As waters recede, town tries to bury its dead and renew its life
Even from 100 feet in the air, the stench rises up to meet you. It is the smell of putrefaction, of all things rotting, animal, vegetable and human, as a town buried under water emerges again from the receding waters of the Limpopo river.
Rotten crops, bloated animal carcasses, even human remains, all stinking under a hot sun. The smell grows in waves as our helicopter comes down to land next to huge pools of stagnant water.
This is Chokwe, a town of 50,000 people, which has just spent a week under water and is now slowly drying out. Last week when I flew over this town, it was under five metres of water. Half a church, a few roof-tops and the top of a sugar factory were all we could see. Chokwe's inhabitants had fled, if they were able.
Now the receding waters are disappearing as steadily as they came. The damage they caused is clearly visible. The waters rose so high here that even the first-floor flats over the shops were flooded.
Tangleweed chokes the higher bars of the climbing frame in the children's playground. The main street we walked down yesterday was crumbling but dry, while the shops and houses languished in floodwater that was no more than ankle-high.
Just as we were growing accustomed to the smell, it rose to new levels of awfulness. A truck sped by carrying the corpses of the dead. The driver wore pink rubber gloves as he headed for some higher ground chosen to serve as a makeshift cemetery.
Normal life has reasserted itself quickly here. Street traders hawk sandals and Surf, Coke cans and cashew nuts, plus a few small fish from the river. Shopkeepers are busy scrubbing out their premises.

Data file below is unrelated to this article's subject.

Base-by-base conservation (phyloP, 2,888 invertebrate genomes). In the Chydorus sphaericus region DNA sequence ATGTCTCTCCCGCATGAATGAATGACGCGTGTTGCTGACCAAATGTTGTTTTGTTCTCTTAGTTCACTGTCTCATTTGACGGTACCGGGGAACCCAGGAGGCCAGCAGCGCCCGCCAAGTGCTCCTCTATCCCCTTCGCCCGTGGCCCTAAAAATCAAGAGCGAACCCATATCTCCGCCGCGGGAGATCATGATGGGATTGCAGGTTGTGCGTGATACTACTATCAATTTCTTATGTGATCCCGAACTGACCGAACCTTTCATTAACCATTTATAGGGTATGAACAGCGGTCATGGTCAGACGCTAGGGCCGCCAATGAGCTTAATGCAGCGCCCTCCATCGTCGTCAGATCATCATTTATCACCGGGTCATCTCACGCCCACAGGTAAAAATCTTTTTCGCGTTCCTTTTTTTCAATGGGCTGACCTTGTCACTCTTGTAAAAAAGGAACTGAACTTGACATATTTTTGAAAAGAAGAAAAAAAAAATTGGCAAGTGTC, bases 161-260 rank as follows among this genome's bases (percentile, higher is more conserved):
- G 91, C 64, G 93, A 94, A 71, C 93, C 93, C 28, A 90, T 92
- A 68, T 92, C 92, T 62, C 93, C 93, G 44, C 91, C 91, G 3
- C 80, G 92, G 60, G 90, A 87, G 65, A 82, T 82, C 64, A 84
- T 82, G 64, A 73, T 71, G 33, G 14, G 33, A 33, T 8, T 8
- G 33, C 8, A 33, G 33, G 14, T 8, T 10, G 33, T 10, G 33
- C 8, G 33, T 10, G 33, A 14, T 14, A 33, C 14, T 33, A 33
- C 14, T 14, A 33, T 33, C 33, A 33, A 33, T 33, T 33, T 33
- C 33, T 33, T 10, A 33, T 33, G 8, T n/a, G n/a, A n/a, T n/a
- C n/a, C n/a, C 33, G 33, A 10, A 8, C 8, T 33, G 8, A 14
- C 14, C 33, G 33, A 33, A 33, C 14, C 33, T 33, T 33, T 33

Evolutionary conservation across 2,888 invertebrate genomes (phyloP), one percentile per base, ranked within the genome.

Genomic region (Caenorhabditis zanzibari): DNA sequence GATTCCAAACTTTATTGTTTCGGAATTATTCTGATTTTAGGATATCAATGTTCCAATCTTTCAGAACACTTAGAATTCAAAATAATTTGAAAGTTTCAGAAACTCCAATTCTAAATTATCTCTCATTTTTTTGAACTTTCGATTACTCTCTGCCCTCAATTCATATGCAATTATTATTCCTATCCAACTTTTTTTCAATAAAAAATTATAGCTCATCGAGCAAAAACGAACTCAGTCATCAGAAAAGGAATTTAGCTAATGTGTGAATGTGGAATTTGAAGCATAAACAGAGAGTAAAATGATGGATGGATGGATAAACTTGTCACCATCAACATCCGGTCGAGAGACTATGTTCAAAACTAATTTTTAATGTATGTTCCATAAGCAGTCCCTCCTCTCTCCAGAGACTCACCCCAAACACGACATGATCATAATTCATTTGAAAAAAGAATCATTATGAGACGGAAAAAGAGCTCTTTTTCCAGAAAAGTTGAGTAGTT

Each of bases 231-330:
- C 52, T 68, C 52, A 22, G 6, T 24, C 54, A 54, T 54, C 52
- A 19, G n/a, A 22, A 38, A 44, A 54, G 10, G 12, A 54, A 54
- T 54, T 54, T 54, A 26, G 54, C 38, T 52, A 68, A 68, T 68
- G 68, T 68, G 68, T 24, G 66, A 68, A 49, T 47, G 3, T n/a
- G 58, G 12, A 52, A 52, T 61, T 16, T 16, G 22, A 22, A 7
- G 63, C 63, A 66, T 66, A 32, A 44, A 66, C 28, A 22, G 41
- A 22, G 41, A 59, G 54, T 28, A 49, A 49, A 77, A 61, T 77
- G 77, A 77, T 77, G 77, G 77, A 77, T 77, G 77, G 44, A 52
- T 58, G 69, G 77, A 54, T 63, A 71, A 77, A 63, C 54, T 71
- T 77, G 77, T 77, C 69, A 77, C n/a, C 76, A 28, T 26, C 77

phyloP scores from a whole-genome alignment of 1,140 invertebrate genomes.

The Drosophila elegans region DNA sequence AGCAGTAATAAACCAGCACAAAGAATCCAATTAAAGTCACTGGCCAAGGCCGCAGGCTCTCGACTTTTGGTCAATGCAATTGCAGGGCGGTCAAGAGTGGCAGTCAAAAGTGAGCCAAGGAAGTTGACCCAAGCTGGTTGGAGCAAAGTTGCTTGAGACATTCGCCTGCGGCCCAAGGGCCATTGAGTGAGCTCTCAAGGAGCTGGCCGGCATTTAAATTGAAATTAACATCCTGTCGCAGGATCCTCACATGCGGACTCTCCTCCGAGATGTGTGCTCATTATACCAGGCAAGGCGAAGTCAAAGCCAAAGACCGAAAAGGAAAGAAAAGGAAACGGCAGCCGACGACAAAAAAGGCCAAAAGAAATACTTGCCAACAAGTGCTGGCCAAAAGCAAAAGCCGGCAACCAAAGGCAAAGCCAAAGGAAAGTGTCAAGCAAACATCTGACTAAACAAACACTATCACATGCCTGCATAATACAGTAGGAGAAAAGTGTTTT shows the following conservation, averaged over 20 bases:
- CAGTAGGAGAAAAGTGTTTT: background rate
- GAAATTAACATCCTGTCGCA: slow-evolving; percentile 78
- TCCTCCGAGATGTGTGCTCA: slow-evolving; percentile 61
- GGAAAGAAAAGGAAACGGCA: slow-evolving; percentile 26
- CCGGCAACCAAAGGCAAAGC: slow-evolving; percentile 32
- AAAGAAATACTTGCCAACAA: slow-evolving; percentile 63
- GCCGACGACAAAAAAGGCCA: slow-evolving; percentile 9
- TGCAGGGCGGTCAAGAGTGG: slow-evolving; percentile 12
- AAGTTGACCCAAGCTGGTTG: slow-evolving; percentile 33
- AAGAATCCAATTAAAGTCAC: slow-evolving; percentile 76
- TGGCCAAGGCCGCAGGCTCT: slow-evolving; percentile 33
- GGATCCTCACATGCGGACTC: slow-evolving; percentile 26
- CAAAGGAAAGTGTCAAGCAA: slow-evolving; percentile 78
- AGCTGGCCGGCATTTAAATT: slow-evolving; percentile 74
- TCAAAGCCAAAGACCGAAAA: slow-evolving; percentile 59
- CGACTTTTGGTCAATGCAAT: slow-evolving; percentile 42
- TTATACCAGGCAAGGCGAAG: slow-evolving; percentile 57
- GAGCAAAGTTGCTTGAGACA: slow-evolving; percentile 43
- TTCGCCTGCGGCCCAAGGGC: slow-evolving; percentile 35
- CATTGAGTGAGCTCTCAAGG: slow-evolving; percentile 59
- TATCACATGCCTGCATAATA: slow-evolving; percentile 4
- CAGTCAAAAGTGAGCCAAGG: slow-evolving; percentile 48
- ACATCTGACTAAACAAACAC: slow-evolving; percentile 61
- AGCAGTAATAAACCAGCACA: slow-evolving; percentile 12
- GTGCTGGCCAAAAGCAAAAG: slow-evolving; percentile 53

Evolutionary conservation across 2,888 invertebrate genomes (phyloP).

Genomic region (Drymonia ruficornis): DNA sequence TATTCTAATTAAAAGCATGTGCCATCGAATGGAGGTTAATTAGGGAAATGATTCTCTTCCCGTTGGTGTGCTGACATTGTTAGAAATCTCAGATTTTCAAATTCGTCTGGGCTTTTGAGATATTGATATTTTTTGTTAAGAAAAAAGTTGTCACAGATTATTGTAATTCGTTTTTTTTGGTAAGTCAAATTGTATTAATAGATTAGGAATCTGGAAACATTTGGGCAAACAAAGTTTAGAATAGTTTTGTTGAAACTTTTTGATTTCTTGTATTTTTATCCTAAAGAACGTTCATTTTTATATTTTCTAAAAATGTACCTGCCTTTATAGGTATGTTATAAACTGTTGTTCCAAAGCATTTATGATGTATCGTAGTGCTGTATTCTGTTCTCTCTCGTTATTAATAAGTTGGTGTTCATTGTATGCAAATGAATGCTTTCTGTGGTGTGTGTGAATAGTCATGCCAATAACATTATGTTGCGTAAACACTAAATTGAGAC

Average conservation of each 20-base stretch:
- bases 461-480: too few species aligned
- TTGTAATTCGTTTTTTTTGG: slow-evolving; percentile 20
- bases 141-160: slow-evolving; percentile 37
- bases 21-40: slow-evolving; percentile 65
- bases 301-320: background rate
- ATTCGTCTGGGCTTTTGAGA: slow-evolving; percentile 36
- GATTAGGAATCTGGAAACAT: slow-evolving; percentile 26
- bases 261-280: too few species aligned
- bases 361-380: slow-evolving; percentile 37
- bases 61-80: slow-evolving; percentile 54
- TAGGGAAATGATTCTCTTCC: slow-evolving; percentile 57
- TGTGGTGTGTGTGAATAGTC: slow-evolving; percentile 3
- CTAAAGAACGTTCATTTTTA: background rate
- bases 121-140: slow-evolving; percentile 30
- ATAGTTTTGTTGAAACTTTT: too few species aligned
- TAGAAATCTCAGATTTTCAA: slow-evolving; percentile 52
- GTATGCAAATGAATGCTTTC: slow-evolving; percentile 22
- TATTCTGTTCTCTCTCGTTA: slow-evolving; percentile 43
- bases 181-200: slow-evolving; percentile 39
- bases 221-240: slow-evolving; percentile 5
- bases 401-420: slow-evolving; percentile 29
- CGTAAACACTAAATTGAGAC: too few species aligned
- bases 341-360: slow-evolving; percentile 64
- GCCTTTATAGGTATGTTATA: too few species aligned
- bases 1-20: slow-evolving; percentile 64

An old woman bends over in a fetid puddle to wash the straw mat on which she sleeps. Nearby, men amuse themselves by setting up impromptu car-washes in pools of water. Outside the local supermarket, workers are using the dirty water to wash down shelving and scales and other shop equipment. There is no sign of the food, and the premises are irredeemably smelly.
The sound of gunfire suddenly disturbs the mid-afternoon peace. A heavily armed soldier has discharged his AK47 to scare away onlookers as two bags of money are carried to the bank across the road. He fires two more shots into the air to push home the point, but this only attracts more onlookers.
A mile down the road, by the waters of the Limpopo, more than 2,000 flood survivors are camped in appalling conditions in a former community centre. Men lie listlessly on dirty floors while sick babies cry and the women cook. These people have lost everything and are severely weakened by their experiences of the past week. They are, in the words of one aid worker, an epidemic waiting to happen.
The Irish agency GOAL is due to begin distributing food supplied by the World Food Programme today. Water is everywhere, but there isn't a drop you would dare drink; yet the road is full of women carrying huge buckets of river water on their heads. The Limpopo may be brown and foul, but at least it is better than the cesspools around the town.
Chokwe is ripe for outbreaks of cholera and dysentery, until clean water becomes available. Down by the river an American missionary has erected a tub the size of a small swimming pool. Laboriously, he drains bucketfuls of water from the river and strains them through a sock. He plans to link this water up to a mobile chlorination unit. It is a small project but at least it's a start.
The death toll is expected to reach several thousand as disease takes its toll and rescuers discover more bodies in isolated areas, a UN official said yesterday.
A spokesman for UNICEF made his prediction as more rain was forecast and a high-tech US military force sought to bring order to frantic international relief efforts. However, the special humanitarian representative to Mozambique of the UN Secretary-General, Mr Kofi Annan, said it was too early to give an accurate figure on deaths.